Although the band began as just a local attraction, its star rose quickly. An EP titled Getcha Rocks Off, recorded with an interim drummer, began to receive airplay on U.K. DJ Andy Peebles’ Radio 1 program and went on to sell an impressive 25,000 copies as an independent release. Suddenly, the major record labels, who had rejected the band just months before, clammered around. Def Leppard elected to go with PolyGram Records.
Within just months of signing, Leppard found themselves on major concert tours with the likes of AC/DC, Pat Travers, and Ted Nugent, a far cry from the dingy pubs they’d been used to. Allen recalls what it was like to have a roadie set up his equipment for the first time. “It was like,’Oh, fantastic! I guess I’m a star, now.'” With their average age still under 20, Leppard suddenly were challenging seasoned heavy-metal bands like Judas Priest and UFO, some of which did not take lightly the fact that, while they’d been slogging around the English circuit for years before achieving recognition, here was a band of novices enjoying a hit LP its first time out.
“There was some resentment, yes,” Allen says carefully. “But that’s the way it goes. Just recently we were supposed to do a headlining show with Gary Moore [whose drummer, ex-Deep Purple member Ian Paice, is one of Allen’s idols]. I didn’t really like the idea; I would have felt very uncomfortable.”
On the other hand, there were drummers who offered support and commented favorably on young Allen’s style, much to his delight—and surprise. “I never really rated myself as a brilliant drummer,” he sheepishly admits. “Rudiments and that; that’s out of the window for me. However, all the drummers for the headlining bands, like Tommy Aldridge [then of the Pat Travers Band, now with Ozzy Osbourne], would come over and tell me that they liked the way I played. I’d think, ‘God, that’s great—he actually liked my drumming!'”
Allen is mostly self-taught, although at his parents’ insistence he did study for a short time with ex-Joe Cocker drummer Kenny Slade. Allen had zeroed in on the drums almost immediately after first being exposed to rock ‘n’ roll. “One of the first bands I listened to was Deep Purple,” he says with reverence; “the Made in Japan album. I learned a lot from them and lan Paice, who’s a wonderful drummer.” In the years since, influential players have ranged from studio technicians like Steve Gadd and Jeff Porcaro to fusionists like Billy Cobham.
Allen’s first kit was a Del Rey (“Bet you never heard of it”) consisting of snare, tom-tom, bass drum, and one cymbal “that used to turn inside out if you hit it too hard.” Drums always have been his one musical passion, although Phil Collen, current Leppard guitarist, tried teaching him a bit of guitar. “I know a few of the basics, but”—he holds up his hands again—”my fingers are too stubby. What else can I do with these?”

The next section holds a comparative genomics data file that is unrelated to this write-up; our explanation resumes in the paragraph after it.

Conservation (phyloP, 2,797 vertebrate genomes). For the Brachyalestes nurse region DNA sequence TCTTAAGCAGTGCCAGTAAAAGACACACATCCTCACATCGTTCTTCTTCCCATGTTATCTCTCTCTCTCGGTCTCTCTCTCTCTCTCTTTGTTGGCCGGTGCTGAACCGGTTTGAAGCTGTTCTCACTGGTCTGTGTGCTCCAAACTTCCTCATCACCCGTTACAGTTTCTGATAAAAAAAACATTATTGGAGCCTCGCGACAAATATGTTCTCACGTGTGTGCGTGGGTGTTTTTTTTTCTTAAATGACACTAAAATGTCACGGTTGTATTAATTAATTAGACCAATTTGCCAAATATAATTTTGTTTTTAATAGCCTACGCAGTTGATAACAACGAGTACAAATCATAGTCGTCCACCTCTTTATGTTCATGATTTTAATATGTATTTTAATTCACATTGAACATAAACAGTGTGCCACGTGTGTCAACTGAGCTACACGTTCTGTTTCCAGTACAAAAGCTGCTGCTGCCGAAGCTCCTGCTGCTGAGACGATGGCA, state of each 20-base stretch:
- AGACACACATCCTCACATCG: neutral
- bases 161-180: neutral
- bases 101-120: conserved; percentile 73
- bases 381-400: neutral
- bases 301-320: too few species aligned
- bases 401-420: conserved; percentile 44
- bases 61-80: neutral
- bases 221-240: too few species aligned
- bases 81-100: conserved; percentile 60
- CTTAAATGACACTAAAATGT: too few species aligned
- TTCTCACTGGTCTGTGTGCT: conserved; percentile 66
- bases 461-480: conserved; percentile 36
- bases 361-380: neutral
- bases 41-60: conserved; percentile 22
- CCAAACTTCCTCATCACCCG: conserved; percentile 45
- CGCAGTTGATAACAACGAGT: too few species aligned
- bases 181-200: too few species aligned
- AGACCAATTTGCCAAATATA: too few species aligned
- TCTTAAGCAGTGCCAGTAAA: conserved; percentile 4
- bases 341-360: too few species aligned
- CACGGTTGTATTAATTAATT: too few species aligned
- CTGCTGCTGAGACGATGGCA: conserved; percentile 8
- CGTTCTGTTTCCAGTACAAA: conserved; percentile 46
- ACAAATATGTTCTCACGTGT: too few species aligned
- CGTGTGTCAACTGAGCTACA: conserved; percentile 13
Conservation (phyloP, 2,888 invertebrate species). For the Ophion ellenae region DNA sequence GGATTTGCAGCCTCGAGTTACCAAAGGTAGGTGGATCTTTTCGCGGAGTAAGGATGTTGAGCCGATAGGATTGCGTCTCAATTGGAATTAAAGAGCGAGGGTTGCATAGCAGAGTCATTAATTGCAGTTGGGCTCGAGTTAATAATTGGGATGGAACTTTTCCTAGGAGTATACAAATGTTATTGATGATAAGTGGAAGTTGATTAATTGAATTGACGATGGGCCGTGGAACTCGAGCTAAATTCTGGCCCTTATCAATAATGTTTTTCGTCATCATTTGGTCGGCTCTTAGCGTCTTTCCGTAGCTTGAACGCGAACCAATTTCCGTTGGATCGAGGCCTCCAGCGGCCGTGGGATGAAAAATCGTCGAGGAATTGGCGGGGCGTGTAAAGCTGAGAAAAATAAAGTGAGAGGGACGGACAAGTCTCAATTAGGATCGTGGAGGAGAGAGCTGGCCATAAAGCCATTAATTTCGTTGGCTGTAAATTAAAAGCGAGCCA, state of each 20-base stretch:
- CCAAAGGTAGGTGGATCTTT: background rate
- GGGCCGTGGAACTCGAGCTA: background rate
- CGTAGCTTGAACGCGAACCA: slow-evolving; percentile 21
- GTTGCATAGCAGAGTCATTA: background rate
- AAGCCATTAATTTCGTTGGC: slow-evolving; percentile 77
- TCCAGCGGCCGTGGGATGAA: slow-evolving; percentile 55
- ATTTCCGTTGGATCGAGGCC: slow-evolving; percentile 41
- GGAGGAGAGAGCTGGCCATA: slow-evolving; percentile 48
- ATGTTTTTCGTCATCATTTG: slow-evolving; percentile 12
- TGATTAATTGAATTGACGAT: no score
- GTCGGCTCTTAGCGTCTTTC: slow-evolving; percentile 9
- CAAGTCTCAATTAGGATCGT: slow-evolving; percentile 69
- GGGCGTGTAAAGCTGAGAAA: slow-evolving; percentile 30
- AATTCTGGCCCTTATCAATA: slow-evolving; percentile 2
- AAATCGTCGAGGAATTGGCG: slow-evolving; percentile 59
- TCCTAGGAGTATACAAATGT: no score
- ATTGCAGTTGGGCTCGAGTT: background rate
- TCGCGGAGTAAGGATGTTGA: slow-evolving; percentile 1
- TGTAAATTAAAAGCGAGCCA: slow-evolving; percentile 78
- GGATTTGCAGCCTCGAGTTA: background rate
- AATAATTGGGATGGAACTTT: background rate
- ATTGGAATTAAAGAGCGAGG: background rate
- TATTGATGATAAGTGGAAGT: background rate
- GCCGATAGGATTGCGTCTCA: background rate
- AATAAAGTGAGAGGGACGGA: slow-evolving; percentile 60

Most noticeable on his left hand is a precipice of tissue between his thumb and his index finger, which comes from playing using traditional grip, a rarity among hard-rock drummers. “I’ve always played this way,” Rick explains. “My drum teacher was an ex-jazzer and taught me this way. Being a sort of lazy person, I just stuck with it.
“But it’s like a whip,” he points out, demonstrating a sharp, quick downward stroke. “I feel that I actually get more power with my left hand than I do with my right.” Other drummers often are surprised when they see how he holds the sticks. “Yeah, very surprised. ‘How do ya do that?’ The only problem is that you often get a blister, which you have to cut off. Otherwise: ‘Aargh!'”
Perhaps the most distinctive element of Allen’s style is his sense of restraint. If he were to be compared to one contemporary drummer, it would be the Rolling Stones’ Charlie Watts—just add a few decibels. Asked if it pleases him more to be known as a drummer, or as a member of Def Leppard, he immediately chooses the latter. His sense of restraint is shared by the rest of the group, which exemplifies the modern brand of heavy rock played by Leppard, Foreigner, Loverboy, and Billy Squier; music that can be called “pop metal” or “energy pop.” There’s an emphasis on the group, unlike heavy metal’s early ’70s heyday when bands like Zeppelin and Deep Purple cast that philosophy aside, often using a song’s structure as a mere launching pad for solos.
“I never liked the older generation of heavy-metal bands,” says Allen,”where you would have those streaks of self-indulgence, like a ten-minute drum solo. It was too much, and boring.” The role of the heavy-rock drummer has changed along with the music, he contends, to where it’s now “more important to play for the song than for yourself, and I like that. I really get off playing for the songs, although it is nice to be able to do something flashy once in a while.”